Molecular pathophysiology of tumor development in neurofibromatosis type 2 and schwannomatosis


Neurofibromatosis type 2 (MIM101000) is an autosomal-dominant disease with a frequency of 1/25000 livebirths. Patients are predisposed to develop bilateral vestibular schwannomas, although schwannomas in other cranial, spinal and peripheral nerves can also be observed. Additional clinical features include various type of nervous system tumors (meningiomas and ependymomas), ocular and cutaneous lesions. This tumor predisposition syndrome results from the loss of function of the NF2 tumour suppressor gene located on chromosome 22q12.2. Half of patients are sporadic cases and recent studies show the presence of mosaicism in 20 to 30% of de novo cases. Schwannomas are also observed in schwannomatosis (MIM162091) another tumor predisposition characterized by the development of multiple schwannomas. Germline mutations of SMARCB1 et LZTR1 genes localized in the proximity of the NF2 gene are involved in familial and sporadic forms of schwannomatosis.

We aim to understand the molecular bases of schwannomas development in NF2 and schwannomatosis by studying the functional consequences of genetic alterations on tumorigenesis using tumor samples, primary Schwann cells or immortalized Schwann cells genetically modified with CRIPSR Cas9 to selectively target NF2, LZTR1 and SMARCB1.

In accordance with results of other groups, we have recently shown that two thirds of NF2 patients’ schwannomas carry a germline mutation in the NF2 gene combined to the somatic inactivation of the second NF2 allele corresponding to the deletion of the NF2-SMARCB1-LZTR1 chromosomal region (Louvrier et al 2018).
Furthermore, schwannomas development in patients with a germinal mutation of SMARCB1 or LZTR1 are linked to the bi-allelic inactivation of these genes. This one can be associated with a mono or bi-allelic inactivation of NF2 (Kehrer et al 2017 for review). Finally, a recent analysis of the exomes of sporadic schwannomas has revealed the involvement of bi-allelic somatic mutations of NF2 in 77% of the tumors, often associated with mutations of LZTR1 (Agnihotri S et al 2016).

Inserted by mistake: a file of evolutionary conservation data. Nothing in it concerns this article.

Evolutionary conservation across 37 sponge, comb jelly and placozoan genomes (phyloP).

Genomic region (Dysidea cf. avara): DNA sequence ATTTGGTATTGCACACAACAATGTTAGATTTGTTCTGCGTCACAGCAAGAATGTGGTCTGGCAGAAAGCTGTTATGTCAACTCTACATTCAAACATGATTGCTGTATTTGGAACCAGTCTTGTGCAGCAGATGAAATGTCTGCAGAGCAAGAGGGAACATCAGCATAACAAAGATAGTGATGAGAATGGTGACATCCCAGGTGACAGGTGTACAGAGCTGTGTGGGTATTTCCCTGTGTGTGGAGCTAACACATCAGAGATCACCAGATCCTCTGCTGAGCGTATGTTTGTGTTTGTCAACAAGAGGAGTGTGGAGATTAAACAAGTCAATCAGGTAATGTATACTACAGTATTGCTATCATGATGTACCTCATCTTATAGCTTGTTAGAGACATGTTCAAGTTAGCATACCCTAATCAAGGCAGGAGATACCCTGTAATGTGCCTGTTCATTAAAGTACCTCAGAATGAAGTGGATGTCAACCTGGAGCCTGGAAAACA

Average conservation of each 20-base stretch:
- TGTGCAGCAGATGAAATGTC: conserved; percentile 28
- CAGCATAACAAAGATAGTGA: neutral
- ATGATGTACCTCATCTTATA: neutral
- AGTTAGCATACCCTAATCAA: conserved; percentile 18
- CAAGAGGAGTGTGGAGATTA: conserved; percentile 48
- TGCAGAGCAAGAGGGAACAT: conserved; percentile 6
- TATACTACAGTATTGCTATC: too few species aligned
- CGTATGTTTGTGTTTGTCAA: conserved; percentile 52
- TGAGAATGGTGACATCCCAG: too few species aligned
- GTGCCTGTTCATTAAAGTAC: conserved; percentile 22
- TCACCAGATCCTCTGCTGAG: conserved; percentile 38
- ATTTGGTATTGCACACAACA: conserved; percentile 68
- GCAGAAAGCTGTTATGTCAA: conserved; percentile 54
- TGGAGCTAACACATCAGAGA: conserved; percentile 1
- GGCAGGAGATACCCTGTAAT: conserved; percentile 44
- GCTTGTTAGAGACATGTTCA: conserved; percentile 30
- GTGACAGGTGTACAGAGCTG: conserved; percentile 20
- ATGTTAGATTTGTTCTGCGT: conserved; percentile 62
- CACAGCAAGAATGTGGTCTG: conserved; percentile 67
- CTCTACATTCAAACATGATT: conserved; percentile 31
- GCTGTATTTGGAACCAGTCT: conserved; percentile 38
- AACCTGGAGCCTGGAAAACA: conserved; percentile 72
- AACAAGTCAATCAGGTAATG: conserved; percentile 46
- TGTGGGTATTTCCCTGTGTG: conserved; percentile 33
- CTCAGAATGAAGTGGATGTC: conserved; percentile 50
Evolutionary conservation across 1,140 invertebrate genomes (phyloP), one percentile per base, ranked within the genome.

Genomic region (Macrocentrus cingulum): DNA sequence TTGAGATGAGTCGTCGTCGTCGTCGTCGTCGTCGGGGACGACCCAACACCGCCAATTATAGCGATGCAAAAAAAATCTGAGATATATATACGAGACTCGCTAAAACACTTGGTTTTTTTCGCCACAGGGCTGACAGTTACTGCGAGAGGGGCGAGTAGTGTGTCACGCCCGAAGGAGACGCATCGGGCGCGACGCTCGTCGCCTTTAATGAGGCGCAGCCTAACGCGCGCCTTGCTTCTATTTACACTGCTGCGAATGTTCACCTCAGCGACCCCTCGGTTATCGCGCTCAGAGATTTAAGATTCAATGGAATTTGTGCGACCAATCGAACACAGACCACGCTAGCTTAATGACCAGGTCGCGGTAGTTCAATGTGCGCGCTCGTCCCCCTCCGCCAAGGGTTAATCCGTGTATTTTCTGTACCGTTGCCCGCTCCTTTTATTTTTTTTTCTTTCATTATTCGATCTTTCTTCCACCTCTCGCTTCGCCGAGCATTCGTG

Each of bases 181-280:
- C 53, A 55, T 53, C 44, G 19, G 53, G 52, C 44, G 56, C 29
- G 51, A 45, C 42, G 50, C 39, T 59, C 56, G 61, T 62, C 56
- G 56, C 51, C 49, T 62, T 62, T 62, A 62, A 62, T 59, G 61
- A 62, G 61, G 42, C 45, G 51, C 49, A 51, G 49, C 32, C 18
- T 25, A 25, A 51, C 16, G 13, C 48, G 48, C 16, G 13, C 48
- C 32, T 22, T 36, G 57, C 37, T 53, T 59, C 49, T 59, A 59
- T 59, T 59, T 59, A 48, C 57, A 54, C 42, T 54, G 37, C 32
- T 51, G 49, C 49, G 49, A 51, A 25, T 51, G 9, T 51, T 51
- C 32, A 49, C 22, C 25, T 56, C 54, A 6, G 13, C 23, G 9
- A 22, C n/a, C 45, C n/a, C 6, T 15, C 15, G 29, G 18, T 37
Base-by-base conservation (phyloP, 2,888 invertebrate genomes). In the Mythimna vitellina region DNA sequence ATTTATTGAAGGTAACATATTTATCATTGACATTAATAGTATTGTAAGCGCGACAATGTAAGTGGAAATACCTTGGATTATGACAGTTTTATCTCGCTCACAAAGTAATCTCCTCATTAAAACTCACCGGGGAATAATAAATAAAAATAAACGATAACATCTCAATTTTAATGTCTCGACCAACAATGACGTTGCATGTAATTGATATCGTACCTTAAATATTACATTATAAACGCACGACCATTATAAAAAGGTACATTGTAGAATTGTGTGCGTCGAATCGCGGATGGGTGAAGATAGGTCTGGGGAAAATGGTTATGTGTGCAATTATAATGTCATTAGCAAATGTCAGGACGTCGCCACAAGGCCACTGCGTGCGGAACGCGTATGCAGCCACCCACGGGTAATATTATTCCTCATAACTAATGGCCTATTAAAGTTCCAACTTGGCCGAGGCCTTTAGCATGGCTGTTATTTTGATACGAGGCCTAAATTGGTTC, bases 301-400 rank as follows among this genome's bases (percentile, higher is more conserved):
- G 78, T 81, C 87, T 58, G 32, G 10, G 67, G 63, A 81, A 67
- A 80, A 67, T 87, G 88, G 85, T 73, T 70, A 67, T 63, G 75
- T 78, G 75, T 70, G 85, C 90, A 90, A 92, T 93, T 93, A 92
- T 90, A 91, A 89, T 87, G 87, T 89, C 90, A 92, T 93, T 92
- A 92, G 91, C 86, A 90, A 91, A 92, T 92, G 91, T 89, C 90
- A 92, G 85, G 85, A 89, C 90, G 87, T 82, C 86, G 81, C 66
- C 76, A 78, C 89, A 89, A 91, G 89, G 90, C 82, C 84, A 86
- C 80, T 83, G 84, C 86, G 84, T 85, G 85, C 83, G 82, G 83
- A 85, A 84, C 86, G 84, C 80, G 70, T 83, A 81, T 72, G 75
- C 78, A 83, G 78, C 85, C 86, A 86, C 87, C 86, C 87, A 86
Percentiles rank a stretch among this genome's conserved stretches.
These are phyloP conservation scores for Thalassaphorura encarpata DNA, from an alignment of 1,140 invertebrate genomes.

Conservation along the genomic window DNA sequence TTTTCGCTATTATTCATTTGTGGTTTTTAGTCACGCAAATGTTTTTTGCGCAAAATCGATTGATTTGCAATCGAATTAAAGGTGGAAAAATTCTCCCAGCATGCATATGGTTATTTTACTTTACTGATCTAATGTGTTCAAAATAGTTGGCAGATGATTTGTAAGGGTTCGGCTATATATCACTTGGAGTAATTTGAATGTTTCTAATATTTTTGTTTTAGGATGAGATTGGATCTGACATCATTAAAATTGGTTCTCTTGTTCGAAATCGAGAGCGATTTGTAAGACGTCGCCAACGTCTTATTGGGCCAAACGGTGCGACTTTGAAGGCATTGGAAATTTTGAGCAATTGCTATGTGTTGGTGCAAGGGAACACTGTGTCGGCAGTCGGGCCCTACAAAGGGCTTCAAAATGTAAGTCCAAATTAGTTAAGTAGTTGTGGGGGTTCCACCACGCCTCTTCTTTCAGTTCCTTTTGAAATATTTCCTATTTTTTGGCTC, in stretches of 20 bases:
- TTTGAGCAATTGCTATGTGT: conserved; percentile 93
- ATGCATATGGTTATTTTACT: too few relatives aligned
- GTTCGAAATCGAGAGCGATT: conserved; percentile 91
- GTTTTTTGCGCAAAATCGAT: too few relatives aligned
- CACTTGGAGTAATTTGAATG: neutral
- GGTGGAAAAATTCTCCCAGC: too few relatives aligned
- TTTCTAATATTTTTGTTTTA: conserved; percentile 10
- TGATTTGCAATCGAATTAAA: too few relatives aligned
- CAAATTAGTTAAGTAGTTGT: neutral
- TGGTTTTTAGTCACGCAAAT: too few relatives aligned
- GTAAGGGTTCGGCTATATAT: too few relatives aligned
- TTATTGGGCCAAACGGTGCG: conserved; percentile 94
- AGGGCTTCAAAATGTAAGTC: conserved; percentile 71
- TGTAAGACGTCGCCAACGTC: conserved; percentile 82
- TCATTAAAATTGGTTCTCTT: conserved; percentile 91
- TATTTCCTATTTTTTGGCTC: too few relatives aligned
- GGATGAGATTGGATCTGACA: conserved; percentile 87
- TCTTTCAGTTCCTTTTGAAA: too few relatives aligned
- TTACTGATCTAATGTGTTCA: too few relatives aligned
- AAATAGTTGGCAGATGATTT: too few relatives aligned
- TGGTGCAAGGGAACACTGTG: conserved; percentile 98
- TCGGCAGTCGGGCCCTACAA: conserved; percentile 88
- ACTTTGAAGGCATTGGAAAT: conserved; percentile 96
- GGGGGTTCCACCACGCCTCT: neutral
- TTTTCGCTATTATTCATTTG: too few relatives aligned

NF2 is primarily a major regulator of the Hippo signaling pathway. LZTR1 is a negative regulator of the Ras family of GTPases whereas SMARCB1 is involved in transcriptional regulation through chromatin remodeling. Although the main cellular functions of these three tumor suppressors are relatively well documented, the mechanisms of their functional synergies following co-inactivation are still poorly understood. On the other hand, it is likely that other cellular functions are involved in tumor development, particularly in the case of NF2. Interestingly, we observed that Merlin (encoded by NF2) modulates the dynamics of microtubule polymerization. This activity could explain our previous observations showing an accumulation of transmembrane growth factors receptors in NF2-mutated Schwann cells.

Our group has three main objectives: (1) to understand the functional consequences of the co-inactivation of NF2 and LZTR1 in Schwann cells, its impact on proliferation and transformation, its role in tumor development, and its consequences on the definition of potential therapeutic targets; (2) to determine the involvement of the regulation of microtubule dynamics in the tumor suppressor activity of NF2; (3) to develop a specific inhibitor of Yap and Taz, the end effectors of the Hippo signaling pathway. In collaboration with industry, we are evaluating the ability of short peptides to inhibit the transcriptional activity of Yap and Taz and specifically prevent the proliferation of NF2-mutated Schwann cells derived from animal models or isolated from human Schwannoma biopsies.